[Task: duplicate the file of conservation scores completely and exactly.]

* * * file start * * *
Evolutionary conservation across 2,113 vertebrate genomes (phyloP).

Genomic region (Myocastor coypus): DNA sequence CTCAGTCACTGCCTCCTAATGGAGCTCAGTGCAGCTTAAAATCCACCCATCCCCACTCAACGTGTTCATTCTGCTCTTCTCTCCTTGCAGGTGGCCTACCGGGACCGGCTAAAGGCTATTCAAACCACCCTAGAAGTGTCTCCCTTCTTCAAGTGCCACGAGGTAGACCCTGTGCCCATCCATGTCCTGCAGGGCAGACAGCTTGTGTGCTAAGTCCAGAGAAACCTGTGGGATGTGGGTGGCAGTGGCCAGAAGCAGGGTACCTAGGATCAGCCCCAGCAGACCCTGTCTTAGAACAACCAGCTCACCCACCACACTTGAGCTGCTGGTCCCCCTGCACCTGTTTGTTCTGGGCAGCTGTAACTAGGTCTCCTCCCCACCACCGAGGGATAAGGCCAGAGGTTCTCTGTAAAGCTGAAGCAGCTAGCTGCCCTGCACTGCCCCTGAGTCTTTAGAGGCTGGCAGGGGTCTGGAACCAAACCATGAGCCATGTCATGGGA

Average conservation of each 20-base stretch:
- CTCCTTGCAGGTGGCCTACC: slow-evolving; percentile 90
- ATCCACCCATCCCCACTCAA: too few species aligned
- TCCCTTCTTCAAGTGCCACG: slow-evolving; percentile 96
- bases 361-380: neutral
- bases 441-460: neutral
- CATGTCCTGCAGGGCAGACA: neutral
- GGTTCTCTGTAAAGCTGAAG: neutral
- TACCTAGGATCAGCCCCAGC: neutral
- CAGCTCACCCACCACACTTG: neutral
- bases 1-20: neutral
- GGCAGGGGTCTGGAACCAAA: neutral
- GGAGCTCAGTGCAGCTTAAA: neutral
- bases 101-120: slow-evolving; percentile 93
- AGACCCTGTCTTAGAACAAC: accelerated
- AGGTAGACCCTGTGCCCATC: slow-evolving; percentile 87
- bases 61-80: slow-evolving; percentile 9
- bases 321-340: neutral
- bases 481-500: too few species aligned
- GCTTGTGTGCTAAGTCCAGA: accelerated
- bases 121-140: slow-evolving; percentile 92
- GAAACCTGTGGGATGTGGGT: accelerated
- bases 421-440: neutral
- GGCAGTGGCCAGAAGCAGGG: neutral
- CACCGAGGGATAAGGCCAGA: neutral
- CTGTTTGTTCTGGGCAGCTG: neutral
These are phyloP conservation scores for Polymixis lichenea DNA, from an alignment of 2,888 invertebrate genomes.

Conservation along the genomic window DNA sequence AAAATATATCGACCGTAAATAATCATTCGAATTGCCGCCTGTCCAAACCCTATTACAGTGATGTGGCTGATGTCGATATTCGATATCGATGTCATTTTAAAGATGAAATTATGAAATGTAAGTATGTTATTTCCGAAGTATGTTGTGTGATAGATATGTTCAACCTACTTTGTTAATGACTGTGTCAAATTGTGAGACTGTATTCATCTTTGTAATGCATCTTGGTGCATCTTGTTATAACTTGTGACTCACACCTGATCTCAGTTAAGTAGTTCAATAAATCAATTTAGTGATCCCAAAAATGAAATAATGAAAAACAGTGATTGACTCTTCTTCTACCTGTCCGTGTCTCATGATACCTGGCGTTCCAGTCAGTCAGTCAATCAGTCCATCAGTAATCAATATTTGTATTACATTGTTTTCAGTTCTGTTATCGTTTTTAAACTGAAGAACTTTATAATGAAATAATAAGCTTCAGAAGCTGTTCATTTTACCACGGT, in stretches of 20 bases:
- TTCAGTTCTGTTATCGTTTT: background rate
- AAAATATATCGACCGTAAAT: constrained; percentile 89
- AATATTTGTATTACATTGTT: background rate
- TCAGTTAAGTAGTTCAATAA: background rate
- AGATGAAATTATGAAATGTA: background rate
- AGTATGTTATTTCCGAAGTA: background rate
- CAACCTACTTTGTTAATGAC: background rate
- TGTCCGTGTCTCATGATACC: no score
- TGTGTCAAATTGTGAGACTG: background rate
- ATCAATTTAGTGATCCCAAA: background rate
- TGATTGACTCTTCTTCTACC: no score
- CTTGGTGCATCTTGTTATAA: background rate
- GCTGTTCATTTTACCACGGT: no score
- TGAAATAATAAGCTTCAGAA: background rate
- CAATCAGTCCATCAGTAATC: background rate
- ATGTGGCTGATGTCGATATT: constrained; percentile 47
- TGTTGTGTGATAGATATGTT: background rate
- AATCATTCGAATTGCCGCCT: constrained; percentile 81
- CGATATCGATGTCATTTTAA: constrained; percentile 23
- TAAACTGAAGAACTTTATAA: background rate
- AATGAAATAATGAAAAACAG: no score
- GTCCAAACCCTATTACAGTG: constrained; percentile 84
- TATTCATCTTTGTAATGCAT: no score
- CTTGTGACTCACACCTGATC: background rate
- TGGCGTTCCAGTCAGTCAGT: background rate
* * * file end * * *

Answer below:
Evolutionary conservation across 2,113 vertebrate genomes (phyloP).

Genomic region (Myocastor coypus): DNA sequence CTCAGTCACTGCCTCCTAATGGAGCTCAGTGCAGCTTAAAATCCACCCATCCCCACTCAACGTGTTCATTCTGCTCTTCTCTCCTTGCAGGTGGCCTACCGGGACCGGCTAAAGGCTATTCAAACCACCCTAGAAGTGTCTCCCTTCTTCAAGTGCCACGAGGTAGACCCTGTGCCCATCCATGTCCTGCAGGGCAGACAGCTTGTGTGCTAAGTCCAGAGAAACCTGTGGGATGTGGGTGGCAGTGGCCAGAAGCAGGGTACCTAGGATCAGCCCCAGCAGACCCTGTCTTAGAACAACCAGCTCACCCACCACACTTGAGCTGCTGGTCCCCCTGCACCTGTTTGTTCTGGGCAGCTGTAACTAGGTCTCCTCCCCACCACCGAGGGATAAGGCCAGAGGTTCTCTGTAAAGCTGAAGCAGCTAGCTGCCCTGCACTGCCCCTGAGTCTTTAGAGGCTGGCAGGGGTCTGGAACCAAACCATGAGCCATGTCATGGGA

Average conservation of each 20-base stretch:
- CTCCTTGCAGGTGGCCTACC: slow-evolving; percentile 90
- ATCCACCCATCCCCACTCAA: too few species aligned
- TCCCTTCTTCAAGTGCCACG: slow-evolving; percentile 96
- bases 361-380: neutral
- bases 441-460: neutral
- CATGTCCTGCAGGGCAGACA: neutral
- GGTTCTCTGTAAAGCTGAAG: neutral
- TACCTAGGATCAGCCCCAGC: neutral
- CAGCTCACCCACCACACTTG: neutral
- bases 1-20: neutral
- GGCAGGGGTCTGGAACCAAA: neutral
- GGAGCTCAGTGCAGCTTAAA: neutral
- bases 101-120: slow-evolving; percentile 93
- AGACCCTGTCTTAGAACAAC: accelerated
- AGGTAGACCCTGTGCCCATC: slow-evolving; percentile 87
- bases 61-80: slow-evolving; percentile 9
- bases 321-340: neutral
- bases 481-500: too few species aligned
- GCTTGTGTGCTAAGTCCAGA: accelerated
- bases 121-140: slow-evolving; percentile 92
- GAAACCTGTGGGATGTGGGT: accelerated
- bases 421-440: neutral
- GGCAGTGGCCAGAAGCAGGG: neutral
- CACCGAGGGATAAGGCCAGA: neutral
- CTGTTTGTTCTGGGCAGCTG: neutral
These are phyloP conservation scores for Polymixis lichenea DNA, from an alignment of 2,888 invertebrate genomes.

Conservation along the genomic window DNA sequence AAAATATATCGACCGTAAATAATCATTCGAATTGCCGCCTGTCCAAACCCTATTACAGTGATGTGGCTGATGTCGATATTCGATATCGATGTCATTTTAAAGATGAAATTATGAAATGTAAGTATGTTATTTCCGAAGTATGTTGTGTGATAGATATGTTCAACCTACTTTGTTAATGACTGTGTCAAATTGTGAGACTGTATTCATCTTTGTAATGCATCTTGGTGCATCTTGTTATAACTTGTGACTCACACCTGATCTCAGTTAAGTAGTTCAATAAATCAATTTAGTGATCCCAAAAATGAAATAATGAAAAACAGTGATTGACTCTTCTTCTACCTGTCCGTGTCTCATGATACCTGGCGTTCCAGTCAGTCAGTCAATCAGTCCATCAGTAATCAATATTTGTATTACATTGTTTTCAGTTCTGTTATCGTTTTTAAACTGAAGAACTTTATAATGAAATAATAAGCTTCAGAAGCTGTTCATTTTACCACGGT, in stretches of 20 bases:
- TTCAGTTCTGTTATCGTTTT: background rate
- AAAATATATCGACCGTAAAT: constrained; percentile 89
- AATATTTGTATTACATTGTT: background rate
- TCAGTTAAGTAGTTCAATAA: background rate
- AGATGAAATTATGAAATGTA: background rate
- AGTATGTTATTTCCGAAGTA: background rate
- CAACCTACTTTGTTAATGAC: background rate
- TGTCCGTGTCTCATGATACC: no score
- TGTGTCAAATTGTGAGACTG: background rate
- ATCAATTTAGTGATCCCAAA: background rate
- TGATTGACTCTTCTTCTACC: no score
- CTTGGTGCATCTTGTTATAA: background rate
- GCTGTTCATTTTACCACGGT: no score
- TGAAATAATAAGCTTCAGAA: background rate
- CAATCAGTCCATCAGTAATC: background rate
- ATGTGGCTGATGTCGATATT: constrained; percentile 47
- TGTTGTGTGATAGATATGTT: background rate
- AATCATTCGAATTGCCGCCT: constrained; percentile 81
- CGATATCGATGTCATTTTAA: constrained; percentile 23
- TAAACTGAAGAACTTTATAA: background rate
- AATGAAATAATGAAAAACAG: no score
- GTCCAAACCCTATTACAGTG: constrained; percentile 84
- TATTCATCTTTGTAATGCAT: no score
- CTTGTGACTCACACCTGATC: background rate
- TGGCGTTCCAGTCAGTCAGT: background rate